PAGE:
Today's headlines | China's problems the US warned about during Cold War

Foreign Minister Wang Yi stated that Washington's perspective of China is "wrong" and that Beijing should not be seen as a competition.



After meeting with former US Secretary of State Henry Kissinger on Monday, Chinese Foreign Minister Wang Yi warned that a Cold War between China and the US would be a "catastrophe" for both nations and the entire globe.


Wang Yi called Kissinger, who was instrumental in mending fences between Washington and Beijing in the 1970s, a "good friend of the Chinese people" when they met in New York.


Beijing's top diplomat, however, issued a warning, saying that "the start of a new Cold War will be a calamity for China and the US, as well as other regions of the world," and urged Washington to take a reasonable and practical approach to China.


The minister said that under the "One China" policy, Washington could do this by upholding its earlier recognition of China's contention that Taiwan is a part of its territory.


Wang Yi claimed that both Nancy Pelosi's recent trip to the island and the Taiwan Policy Act 2022 passed by the US Congress were bad for relations between China and the US. The latter plan, which received support from the US Senate Committee on Foreign Relations, promises to give Taipei billions of dollars in security aid.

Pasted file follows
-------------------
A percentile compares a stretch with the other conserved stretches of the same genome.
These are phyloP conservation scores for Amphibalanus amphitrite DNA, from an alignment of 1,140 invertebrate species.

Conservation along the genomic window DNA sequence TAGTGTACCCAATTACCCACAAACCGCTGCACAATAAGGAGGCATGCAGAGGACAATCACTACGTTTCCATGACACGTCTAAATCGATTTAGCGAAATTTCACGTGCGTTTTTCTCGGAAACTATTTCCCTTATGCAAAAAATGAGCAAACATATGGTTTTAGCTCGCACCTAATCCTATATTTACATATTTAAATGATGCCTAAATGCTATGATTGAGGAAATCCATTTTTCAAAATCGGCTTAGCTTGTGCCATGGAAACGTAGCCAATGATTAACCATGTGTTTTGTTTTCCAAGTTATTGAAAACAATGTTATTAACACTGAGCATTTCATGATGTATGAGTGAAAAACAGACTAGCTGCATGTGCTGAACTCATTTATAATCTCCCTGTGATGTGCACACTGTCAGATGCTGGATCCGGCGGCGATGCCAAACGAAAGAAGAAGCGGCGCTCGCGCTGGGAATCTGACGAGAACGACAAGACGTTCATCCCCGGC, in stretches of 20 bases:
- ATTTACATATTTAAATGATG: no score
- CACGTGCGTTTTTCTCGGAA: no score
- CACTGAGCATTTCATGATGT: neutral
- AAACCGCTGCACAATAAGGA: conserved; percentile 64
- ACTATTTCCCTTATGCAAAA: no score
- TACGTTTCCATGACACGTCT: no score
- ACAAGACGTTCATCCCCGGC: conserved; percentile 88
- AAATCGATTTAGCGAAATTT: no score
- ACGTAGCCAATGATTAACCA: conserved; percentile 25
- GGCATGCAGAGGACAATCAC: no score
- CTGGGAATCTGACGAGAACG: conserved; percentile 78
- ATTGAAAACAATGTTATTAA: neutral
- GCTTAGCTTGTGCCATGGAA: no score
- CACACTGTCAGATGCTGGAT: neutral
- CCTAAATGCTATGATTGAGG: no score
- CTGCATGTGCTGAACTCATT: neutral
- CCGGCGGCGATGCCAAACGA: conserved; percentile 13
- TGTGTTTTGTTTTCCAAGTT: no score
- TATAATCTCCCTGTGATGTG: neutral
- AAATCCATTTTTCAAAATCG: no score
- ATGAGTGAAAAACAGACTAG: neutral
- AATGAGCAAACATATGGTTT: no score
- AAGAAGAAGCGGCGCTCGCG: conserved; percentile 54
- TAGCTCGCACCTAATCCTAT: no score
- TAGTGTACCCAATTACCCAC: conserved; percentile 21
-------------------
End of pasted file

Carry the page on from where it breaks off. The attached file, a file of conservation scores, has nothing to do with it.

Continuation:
The US, according to Wang, has "a false image of China," considering it to be "its most visible opponent and a long-term challenger."


"Some people even characterized positive China-US interaction stories as failures. They show neither respect for history nor themselves by doing this, the statement said.


China's "best wish" is for peaceful reunification with Taiwan, Wang declared, adding that Beijing would do all efforts to make this happen. But he said that the chance of a peaceful solution diminishing as Taiwan's independence-affirming efforts become more "rampant"


His remarks follow US President Joe Biden's declaration on Sunday that American forces would defend Taiwan if China invaded it. Beijing expressed its displeasure at this declaration, stating that it "strongly opposes" it.


Since 1949, when nationalist troops under Chiang Kai-shek withdrew to the island after losing the civil war to the Communists, Taiwan has been self-governing. Since the 1970s, the US government has acknowledged but not accepted China's sovereignty over Taiwan.


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